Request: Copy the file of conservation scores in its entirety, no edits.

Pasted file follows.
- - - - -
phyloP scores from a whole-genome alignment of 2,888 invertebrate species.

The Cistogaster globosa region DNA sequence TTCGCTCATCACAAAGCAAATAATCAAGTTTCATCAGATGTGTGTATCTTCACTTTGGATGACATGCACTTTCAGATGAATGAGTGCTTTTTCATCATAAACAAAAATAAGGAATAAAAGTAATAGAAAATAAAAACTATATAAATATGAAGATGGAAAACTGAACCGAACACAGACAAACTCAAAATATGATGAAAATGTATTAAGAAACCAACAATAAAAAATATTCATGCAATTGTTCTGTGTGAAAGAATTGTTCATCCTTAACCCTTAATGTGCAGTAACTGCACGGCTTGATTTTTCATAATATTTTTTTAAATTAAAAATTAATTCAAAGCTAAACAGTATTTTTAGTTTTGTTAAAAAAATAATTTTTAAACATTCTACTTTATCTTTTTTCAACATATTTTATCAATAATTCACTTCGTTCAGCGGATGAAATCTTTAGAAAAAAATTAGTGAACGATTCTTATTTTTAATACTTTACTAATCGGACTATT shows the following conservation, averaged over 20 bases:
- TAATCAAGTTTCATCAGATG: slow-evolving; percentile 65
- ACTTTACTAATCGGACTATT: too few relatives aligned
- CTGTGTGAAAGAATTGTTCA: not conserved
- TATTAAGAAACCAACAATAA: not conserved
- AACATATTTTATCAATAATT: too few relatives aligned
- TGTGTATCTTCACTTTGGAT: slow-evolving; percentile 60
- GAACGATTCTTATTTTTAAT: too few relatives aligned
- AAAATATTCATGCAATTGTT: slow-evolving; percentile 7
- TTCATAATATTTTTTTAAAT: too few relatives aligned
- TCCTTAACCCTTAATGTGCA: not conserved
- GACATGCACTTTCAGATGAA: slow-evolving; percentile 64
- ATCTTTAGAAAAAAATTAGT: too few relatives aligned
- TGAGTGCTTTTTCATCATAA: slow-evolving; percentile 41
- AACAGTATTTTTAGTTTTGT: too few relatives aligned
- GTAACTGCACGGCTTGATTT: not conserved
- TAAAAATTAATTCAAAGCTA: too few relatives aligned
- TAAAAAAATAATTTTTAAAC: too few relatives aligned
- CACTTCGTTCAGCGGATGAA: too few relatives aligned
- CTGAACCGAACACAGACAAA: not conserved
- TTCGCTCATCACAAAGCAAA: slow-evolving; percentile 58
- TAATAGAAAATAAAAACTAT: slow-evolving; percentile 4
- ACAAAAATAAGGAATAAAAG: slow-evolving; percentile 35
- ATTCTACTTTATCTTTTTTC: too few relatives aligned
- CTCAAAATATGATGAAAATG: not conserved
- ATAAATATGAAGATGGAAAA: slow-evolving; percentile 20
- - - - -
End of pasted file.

phyloP scores from a whole-genome alignment of 2,888 invertebrate species.

The Cistogaster globosa region DNA sequence TTCGCTCATCACAAAGCAAATAATCAAGTTTCATCAGATGTGTGTATCTTCACTTTGGATGACATGCACTTTCAGATGAATGAGTGCTTTTTCATCATAAACAAAAATAAGGAATAAAAGTAATAGAAAATAAAAACTATATAAATATGAAGATGGAAAACTGAACCGAACACAGACAAACTCAAAATATGATGAAAATGTATTAAGAAACCAACAATAAAAAATATTCATGCAATTGTTCTGTGTGAAAGAATTGTTCATCCTTAACCCTTAATGTGCAGTAACTGCACGGCTTGATTTTTCATAATATTTTTTTAAATTAAAAATTAATTCAAAGCTAAACAGTATTTTTAGTTTTGTTAAAAAAATAATTTTTAAACATTCTACTTTATCTTTTTTCAACATATTTTATCAATAATTCACTTCGTTCAGCGGATGAAATCTTTAGAAAAAAATTAGTGAACGATTCTTATTTTTAATACTTTACTAATCGGACTATT shows the following conservation, averaged over 20 bases:
- TAATCAAGTTTCATCAGATG: slow-evolving; percentile 65
- ACTTTACTAATCGGACTATT: too few relatives aligned
- CTGTGTGAAAGAATTGTTCA: not conserved
- TATTAAGAAACCAACAATAA: not conserved
- AACATATTTTATCAATAATT: too few relatives aligned
- TGTGTATCTTCACTTTGGAT: slow-evolving; percentile 60
- GAACGATTCTTATTTTTAAT: too few relatives aligned
- AAAATATTCATGCAATTGTT: slow-evolving; percentile 7
- TTCATAATATTTTTTTAAAT: too few relatives aligned
- TCCTTAACCCTTAATGTGCA: not conserved
- GACATGCACTTTCAGATGAA: slow-evolving; percentile 64
- ATCTTTAGAAAAAAATTAGT: too few relatives aligned
- TGAGTGCTTTTTCATCATAA: slow-evolving; percentile 41
- AACAGTATTTTTAGTTTTGT: too few relatives aligned
- GTAACTGCACGGCTTGATTT: not conserved
- TAAAAATTAATTCAAAGCTA: too few relatives aligned
- TAAAAAAATAATTTTTAAAC: too few relatives aligned
- CACTTCGTTCAGCGGATGAA: too few relatives aligned
- CTGAACCGAACACAGACAAA: not conserved
- TTCGCTCATCACAAAGCAAA: slow-evolving; percentile 58
- TAATAGAAAATAAAAACTAT: slow-evolving; percentile 4
- ACAAAAATAAGGAATAAAAG: slow-evolving; percentile 35
- ATTCTACTTTATCTTTTTTC: too few relatives aligned
- CTCAAAATATGATGAAAATG: not conserved
- ATAAATATGAAGATGGAAAA: slow-evolving; percentile 20